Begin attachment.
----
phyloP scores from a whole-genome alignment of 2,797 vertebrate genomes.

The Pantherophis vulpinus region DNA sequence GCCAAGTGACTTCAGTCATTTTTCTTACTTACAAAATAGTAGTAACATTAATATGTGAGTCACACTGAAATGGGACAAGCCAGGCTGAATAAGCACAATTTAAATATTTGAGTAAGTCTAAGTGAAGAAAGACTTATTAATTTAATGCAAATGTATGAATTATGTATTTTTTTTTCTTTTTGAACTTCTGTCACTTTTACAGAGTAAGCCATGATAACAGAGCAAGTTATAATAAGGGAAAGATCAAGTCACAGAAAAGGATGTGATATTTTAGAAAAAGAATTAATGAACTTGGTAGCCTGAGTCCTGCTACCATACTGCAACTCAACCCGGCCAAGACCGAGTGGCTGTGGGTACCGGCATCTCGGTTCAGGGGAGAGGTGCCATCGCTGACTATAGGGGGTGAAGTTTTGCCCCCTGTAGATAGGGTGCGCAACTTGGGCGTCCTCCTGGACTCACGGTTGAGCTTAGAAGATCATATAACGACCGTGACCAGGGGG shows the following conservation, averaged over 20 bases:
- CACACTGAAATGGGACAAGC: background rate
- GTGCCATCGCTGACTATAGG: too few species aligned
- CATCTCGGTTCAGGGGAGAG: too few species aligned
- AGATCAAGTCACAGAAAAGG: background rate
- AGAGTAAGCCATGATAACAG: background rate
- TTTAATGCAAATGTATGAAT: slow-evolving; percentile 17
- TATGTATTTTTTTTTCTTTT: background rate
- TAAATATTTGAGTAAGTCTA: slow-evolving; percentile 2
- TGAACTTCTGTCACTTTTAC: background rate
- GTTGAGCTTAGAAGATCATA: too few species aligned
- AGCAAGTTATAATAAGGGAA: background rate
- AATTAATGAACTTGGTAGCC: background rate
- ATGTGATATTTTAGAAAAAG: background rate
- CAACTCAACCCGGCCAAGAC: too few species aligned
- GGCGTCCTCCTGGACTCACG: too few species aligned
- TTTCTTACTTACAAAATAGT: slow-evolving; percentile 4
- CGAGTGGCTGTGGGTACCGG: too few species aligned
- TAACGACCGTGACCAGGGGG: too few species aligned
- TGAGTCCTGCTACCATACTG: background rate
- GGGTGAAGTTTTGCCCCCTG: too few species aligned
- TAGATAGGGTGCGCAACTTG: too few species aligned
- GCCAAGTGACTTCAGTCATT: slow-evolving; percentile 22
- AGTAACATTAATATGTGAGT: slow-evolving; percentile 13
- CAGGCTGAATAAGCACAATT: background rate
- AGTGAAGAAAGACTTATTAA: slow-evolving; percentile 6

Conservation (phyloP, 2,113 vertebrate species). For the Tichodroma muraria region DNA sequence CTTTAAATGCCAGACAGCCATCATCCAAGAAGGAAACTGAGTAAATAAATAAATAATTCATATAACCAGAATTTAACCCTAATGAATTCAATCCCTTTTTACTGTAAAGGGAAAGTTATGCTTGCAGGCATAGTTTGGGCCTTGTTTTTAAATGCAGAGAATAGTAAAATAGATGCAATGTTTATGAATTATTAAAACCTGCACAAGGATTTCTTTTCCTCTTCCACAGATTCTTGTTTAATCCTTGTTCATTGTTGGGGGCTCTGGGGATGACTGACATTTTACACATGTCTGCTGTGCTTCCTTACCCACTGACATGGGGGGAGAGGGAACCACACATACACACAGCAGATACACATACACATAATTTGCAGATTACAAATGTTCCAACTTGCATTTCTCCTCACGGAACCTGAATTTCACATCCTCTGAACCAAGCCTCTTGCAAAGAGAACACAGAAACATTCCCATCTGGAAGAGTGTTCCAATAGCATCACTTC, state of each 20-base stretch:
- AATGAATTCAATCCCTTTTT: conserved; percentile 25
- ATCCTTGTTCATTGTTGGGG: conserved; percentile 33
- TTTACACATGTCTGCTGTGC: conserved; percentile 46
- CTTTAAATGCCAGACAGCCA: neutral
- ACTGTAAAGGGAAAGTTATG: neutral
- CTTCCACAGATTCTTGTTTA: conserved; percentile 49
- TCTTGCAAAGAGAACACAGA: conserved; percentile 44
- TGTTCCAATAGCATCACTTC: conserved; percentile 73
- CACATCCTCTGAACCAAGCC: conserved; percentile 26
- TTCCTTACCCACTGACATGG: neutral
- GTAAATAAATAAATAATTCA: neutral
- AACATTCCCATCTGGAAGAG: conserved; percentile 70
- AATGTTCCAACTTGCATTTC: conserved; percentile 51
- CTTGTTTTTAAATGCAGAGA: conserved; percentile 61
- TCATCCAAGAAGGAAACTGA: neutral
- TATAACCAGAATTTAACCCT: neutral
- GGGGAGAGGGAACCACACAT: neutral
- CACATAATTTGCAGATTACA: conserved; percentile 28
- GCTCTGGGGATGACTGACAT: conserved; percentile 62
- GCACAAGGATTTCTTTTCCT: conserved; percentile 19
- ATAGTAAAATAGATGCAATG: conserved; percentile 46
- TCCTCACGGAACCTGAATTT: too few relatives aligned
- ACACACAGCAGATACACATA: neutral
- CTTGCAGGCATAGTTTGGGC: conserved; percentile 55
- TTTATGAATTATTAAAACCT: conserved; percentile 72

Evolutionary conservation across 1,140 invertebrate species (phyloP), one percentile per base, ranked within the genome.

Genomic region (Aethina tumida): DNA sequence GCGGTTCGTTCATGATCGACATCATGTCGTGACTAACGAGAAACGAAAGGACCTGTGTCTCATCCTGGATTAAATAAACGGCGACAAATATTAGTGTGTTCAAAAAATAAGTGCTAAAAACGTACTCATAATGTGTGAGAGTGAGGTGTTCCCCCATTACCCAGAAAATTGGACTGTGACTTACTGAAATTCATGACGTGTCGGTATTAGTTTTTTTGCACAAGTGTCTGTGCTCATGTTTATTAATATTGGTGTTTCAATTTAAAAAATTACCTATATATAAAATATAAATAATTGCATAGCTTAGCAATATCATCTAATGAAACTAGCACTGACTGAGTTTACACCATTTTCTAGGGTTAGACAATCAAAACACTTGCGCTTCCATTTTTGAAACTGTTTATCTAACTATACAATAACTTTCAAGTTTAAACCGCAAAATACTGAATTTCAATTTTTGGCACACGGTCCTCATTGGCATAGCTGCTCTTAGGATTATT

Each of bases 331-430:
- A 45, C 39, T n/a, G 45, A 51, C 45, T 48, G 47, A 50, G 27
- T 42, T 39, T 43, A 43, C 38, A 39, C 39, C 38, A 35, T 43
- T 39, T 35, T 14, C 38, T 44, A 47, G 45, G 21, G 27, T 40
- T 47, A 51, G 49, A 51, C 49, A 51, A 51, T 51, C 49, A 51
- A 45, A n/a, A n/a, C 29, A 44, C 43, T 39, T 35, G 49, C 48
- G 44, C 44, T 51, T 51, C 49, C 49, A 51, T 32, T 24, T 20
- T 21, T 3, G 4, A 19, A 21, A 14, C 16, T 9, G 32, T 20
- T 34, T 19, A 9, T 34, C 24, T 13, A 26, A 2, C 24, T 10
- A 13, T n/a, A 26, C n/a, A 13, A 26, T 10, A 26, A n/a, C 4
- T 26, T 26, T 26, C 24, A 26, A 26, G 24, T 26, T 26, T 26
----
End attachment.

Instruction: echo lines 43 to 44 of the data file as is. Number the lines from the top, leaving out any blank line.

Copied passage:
- TCATCCAAGAAGGAAACTGA: neutral
- TATAACCAGAATTTAACCCT: neutral